Business property purchases that may qualify for Section 179 deductions include:

  • Machinery and equipment
  • Business vehicles with gross vehicle weight over 6,000 lbs
  • Business personal property, which is basically any type of property that isn't attached physically to a building. It's basically everything from office furniture and equipment to computers to free-standing shelves - it's sometimes called "contents."
  • Listed property that can be used for both business and personal purposes. The 179 deduction is based only on the percentage of time you use this property for business purposes.
  • Costs of improvements to business buildings for fire suppression, alarms and security systems, HVAC, and roofing.

There may be some restrictions and exclusions on this list, and there may be some other items that you aren't sure about. Check with your tax professional.

Annual Limits on Section 179 deductions 

There are annual limits on the amount of Section 179 Deductions. For 2018 business tax purposes, the limits are:

  • $1 million maximum on individual items of new and used equipment and purchased (off-the-shelf) computer software.
  • Your business can spend up to a maximum of $2.5 million on Section 179 equipment. The deduction is reduced above this amount.

After 2018, these limits will be indexed to inflation. 

If you deduct only part of the cost of qualifying property as a section 179 deduction, you can generally depreciate the cost you do not deduct. This means that you can spread out the remaining amount over the life of the property. 

How to Take a Section 179 Deduction

1. First, you purchase qualified property and start using it during the year. 

2. Then, you sit down with your tax professional at tax time. You will need records on the date of purchase, date, you started using the property, and all costs associated with the purchase (like freight and setup).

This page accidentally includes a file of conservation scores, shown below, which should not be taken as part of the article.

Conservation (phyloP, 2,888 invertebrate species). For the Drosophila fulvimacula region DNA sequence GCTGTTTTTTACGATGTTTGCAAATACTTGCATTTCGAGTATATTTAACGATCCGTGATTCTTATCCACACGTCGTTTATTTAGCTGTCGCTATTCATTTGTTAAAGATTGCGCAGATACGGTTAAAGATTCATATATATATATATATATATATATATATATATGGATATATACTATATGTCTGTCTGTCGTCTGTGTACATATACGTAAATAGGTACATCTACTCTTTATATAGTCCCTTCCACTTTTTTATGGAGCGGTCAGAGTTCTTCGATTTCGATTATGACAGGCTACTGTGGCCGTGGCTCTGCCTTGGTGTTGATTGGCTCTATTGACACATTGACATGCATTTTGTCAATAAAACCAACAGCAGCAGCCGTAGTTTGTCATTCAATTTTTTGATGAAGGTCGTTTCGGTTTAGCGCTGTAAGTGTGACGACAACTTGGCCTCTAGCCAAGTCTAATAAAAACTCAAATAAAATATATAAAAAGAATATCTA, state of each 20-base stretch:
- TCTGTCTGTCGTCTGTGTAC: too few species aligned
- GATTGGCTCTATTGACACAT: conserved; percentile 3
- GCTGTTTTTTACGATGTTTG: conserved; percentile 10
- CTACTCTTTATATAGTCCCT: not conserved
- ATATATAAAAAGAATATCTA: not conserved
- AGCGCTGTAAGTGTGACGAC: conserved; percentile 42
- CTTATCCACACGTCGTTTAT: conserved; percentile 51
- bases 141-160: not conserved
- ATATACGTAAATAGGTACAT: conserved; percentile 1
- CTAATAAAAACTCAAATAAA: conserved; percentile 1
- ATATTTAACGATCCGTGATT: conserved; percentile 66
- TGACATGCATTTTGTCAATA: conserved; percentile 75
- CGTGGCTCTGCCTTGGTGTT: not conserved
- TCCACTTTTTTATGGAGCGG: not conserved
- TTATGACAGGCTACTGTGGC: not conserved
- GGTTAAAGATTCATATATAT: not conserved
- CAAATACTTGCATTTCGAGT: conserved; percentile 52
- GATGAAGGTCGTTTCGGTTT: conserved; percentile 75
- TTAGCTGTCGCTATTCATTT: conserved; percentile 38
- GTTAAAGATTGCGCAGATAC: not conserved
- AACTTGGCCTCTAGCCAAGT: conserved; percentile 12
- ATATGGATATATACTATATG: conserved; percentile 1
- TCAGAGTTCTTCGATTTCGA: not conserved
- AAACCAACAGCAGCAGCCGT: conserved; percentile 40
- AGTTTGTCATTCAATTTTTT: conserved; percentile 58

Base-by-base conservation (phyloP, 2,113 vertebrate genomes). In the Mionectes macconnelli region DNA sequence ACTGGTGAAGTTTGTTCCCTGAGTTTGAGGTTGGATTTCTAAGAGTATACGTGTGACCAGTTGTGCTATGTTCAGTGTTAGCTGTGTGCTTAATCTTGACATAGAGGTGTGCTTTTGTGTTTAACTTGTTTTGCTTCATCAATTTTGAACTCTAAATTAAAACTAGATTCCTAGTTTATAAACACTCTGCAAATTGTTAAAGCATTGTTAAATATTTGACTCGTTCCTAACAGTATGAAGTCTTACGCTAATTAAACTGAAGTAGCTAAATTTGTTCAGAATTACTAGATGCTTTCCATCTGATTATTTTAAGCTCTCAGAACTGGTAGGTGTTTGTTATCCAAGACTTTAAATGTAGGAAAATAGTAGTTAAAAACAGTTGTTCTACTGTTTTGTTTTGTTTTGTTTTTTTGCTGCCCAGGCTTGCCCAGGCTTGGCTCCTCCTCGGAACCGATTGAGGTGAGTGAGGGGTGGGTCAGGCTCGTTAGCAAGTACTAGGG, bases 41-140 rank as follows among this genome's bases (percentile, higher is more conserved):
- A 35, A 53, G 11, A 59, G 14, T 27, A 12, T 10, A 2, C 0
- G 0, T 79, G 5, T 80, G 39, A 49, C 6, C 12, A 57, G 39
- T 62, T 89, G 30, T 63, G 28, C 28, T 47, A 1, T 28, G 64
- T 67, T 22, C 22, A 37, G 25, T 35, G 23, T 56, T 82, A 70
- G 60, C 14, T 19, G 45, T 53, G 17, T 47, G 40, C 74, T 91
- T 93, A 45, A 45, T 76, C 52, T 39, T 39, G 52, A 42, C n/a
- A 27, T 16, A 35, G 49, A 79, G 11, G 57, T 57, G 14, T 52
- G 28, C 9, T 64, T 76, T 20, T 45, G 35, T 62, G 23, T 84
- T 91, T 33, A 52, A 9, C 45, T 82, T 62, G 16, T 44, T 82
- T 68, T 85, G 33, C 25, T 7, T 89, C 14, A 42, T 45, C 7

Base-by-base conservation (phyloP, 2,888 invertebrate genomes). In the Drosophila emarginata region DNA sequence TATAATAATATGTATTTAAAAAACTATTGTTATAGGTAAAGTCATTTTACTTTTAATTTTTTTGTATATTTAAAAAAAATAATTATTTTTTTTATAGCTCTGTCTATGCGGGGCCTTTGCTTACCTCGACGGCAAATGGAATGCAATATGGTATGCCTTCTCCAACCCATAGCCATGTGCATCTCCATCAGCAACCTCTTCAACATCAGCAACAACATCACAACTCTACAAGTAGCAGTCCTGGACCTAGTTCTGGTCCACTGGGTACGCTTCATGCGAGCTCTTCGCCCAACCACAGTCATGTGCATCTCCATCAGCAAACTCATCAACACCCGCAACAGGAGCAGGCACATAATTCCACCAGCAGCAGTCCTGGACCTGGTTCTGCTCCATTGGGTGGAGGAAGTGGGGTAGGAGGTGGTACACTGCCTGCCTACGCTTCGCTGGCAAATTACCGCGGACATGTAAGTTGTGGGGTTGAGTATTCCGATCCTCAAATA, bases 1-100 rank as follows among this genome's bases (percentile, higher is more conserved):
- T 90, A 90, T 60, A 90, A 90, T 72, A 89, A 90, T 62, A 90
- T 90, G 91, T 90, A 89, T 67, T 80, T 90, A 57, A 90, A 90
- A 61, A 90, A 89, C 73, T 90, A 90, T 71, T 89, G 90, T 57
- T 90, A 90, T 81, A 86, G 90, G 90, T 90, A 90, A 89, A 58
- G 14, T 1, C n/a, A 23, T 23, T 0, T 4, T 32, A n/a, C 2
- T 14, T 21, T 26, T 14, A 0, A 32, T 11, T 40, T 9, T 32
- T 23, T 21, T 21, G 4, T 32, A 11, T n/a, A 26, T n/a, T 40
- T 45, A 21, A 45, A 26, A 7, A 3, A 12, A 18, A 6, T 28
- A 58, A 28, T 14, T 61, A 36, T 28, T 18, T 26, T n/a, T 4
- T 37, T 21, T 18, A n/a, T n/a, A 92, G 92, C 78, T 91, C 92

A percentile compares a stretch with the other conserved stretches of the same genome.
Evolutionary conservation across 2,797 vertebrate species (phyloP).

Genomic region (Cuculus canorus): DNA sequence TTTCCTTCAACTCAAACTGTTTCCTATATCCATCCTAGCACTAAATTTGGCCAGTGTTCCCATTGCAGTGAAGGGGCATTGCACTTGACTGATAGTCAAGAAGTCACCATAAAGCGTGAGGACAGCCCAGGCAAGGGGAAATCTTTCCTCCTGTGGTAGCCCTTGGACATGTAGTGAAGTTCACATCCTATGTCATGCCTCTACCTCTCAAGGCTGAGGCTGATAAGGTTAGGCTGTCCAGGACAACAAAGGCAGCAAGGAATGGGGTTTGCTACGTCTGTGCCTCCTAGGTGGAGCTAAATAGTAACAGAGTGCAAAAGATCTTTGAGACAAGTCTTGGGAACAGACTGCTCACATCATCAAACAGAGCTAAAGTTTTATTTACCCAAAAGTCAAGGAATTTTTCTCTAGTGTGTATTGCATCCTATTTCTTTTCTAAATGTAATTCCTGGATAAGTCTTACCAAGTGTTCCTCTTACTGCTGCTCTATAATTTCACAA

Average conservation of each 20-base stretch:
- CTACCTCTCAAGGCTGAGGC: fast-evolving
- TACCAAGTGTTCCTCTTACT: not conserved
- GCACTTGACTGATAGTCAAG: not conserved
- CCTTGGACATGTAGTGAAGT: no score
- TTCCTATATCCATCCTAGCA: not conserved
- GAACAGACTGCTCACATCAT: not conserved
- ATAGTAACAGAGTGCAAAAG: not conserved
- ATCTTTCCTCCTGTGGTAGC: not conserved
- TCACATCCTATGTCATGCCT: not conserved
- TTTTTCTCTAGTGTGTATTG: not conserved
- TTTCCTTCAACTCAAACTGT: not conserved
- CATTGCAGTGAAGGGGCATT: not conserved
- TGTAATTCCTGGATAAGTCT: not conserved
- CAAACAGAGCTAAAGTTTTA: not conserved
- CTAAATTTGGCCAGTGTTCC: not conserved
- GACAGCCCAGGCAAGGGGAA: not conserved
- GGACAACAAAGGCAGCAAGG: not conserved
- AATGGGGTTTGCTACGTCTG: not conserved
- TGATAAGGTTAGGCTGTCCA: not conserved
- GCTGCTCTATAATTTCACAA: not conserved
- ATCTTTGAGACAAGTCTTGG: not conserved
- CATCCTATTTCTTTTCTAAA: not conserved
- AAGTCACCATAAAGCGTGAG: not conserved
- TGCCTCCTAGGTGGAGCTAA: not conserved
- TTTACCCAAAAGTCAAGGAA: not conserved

3. You add up all the items of property that are qualified. You will need to read the IRS information carefully to make sure your property is qualified. 

4. Then you can take the 179 deduction by electing it. The amount of the deduction is the total cost of all of the property, up to $500,000 for each individual item of property. The total Section 179 deductions for all property can't exceed the $2 million maximum. 

Use IRS Form 4562 to Elect a Section 179 Deduction

The form used to report information for a Section 179 deduction is IRS Form 4562. This form collects information on business property acquired and put into service. For more details on completing Form 4562, see the IRS instructions for this form. 

For More Information on Section 179 Deductions

Get more information on types of property qualified and excluded and other information, from IRS Publication 946: Depreciation. 

The information contained in this article is not tax or legal advice and is not a substitute for such advice. State and federal laws change frequently, and the information in this article may not reflect your own state’s laws or the most recent changes to the law. For current tax or legal advice, please consult with an accountant or an attorney.